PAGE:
The print edition of The Daily Yomiuri article, "A Look Around Godzilla's Old Stomping Ground" showed up (faster than I expected) in the mailbox today.
I scanned the article and here it is below (click on image to view larger):
The interview for the article and photo were done on December 7th in Hibiya and published in the December 24 edition.
In case you haven't read the article or the image isn't clear enough, here's the full text:
A look around Godzilla's old stomping ground
Tom Baker / Daily Yomiuri Staff Writer
Godzilla was the embodiment of war in his eponymous 1954 debut film, but he saved the Earth from ecological doom in Godzilla vs the Smog Monster in 1971. The giant reptilian monster has meant many things to many people.
But did you ever imagine him as a tourist? According to The Monster Movie Fan's Guide to Japan (51 pp, 15 dollars, available via www.comixpress.com), Godzilla has ranged as far north as Sapporo, where he destroyed the TV Tower in one of his many films, and as far south as the Sakurajima volcano in Kyushu, near which he came ashore in another.
One place he hasn't visited is New York. Or perhaps that point is arguable. Armand Vaquer, the guidebook's author, told The Daily Yomiuri in a recent interview that devoted fans refer to the 1998 U.S. film in which Godzilla took a bite of the Big Apple as GINO ("Godzilla In Name Only").
For fans devoted enough to make a pilgrimage to Japan, Vaquer's book will tell them where to find landmarks associated not only with Godzilla, but also with his titanic terrapin counterpart, Gamera.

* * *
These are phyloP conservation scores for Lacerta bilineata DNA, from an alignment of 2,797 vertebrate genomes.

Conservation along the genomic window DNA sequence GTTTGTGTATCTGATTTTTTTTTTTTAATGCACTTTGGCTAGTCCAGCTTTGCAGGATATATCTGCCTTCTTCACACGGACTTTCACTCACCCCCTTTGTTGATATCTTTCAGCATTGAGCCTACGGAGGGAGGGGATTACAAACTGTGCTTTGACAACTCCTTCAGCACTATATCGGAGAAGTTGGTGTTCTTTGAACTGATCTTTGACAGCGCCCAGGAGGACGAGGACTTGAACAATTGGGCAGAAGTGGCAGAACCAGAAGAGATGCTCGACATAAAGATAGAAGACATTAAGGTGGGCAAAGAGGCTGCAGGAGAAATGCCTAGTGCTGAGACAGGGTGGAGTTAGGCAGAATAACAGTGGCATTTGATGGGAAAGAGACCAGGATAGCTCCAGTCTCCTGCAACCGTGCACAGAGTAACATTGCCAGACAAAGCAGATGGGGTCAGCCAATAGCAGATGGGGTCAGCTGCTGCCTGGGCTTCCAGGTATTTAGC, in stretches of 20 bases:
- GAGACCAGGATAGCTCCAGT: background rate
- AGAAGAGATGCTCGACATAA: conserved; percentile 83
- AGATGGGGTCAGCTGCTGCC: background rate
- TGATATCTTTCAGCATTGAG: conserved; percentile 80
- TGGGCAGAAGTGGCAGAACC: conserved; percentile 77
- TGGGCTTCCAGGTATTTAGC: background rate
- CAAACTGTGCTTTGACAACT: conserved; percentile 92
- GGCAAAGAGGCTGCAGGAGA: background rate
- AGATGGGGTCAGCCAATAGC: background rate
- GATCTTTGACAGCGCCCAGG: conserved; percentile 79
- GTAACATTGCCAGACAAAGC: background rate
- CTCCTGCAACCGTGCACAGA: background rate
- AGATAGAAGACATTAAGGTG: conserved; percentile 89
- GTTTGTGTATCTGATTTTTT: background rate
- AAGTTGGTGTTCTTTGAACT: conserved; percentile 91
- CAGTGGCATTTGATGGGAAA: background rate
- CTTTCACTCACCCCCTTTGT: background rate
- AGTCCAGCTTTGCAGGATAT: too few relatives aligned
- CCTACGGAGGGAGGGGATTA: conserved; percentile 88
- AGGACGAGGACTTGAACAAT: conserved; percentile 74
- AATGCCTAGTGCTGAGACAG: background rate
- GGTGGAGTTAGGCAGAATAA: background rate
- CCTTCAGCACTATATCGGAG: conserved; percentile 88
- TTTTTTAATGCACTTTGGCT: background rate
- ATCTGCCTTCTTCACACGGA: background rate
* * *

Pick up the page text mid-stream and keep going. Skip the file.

Some of the practical information in the book is a bit dated. For instance, it has been a few years since a plane-to-terminal bus ride was a routine part of arriving at Narita Airport.
However, most travelers are likely to rely on more conventional guidebooks for such details, using this one for it specialized insights. Those begin at the airport, too, about which Vaquer writes: "Interestingly, a video of the procedures at the Immigration desk features G-FEST XIV [monster fan convention] guest and Godzilla actress Shelley Sweeney. So at least you will be able to see a familiar, friendly face."
Vaquer's devotion to his subject shines through in his book and also in person, but it is not uncritical devotion. In the entry on the Seto Ohashi bridge, which connects Okayama and Kagawa prefectures, he writes, "In Godzilla vs King Ghidora (1991) King Ghidora blasts the bridge (in a not-too-convincing effect) during a fly-by."
A more positively memorable scene involved what Vaquer described in the interview as a cake-shaped cinema that stood on the site of the present-day Yurakucho Mullion building in Tokyo.
"That was in the 1954 Godzilla, where Godzilla steps on the train tracks, and the power surging through him causes his tail to whip about, and it smashes into the building. The inside joke there is that the patrons that were seeing the movie in that actual theater got to see the tail just hit the building they're sitting in watching it," he said.
In another part of town, the Diet Building has suffered abuse in several films, by Godzilla, Mechagodzilla, Mothra and King Kong, which must have been a cathartic experience for at least some members of the audience each time.
The book includes a page about the Daigo Fukuryu Maru Exhibition Hall in Koto Ward, Tokyo, which houses the Japanese fishing boat whose 1954 irradiation by fallout from a U.S. hydrogen bomb test was a real-life reference point for the original Godzilla film.
For monster movie fans, a stop at this spot will mark a solemn pause in an otherwise lighthearted journey.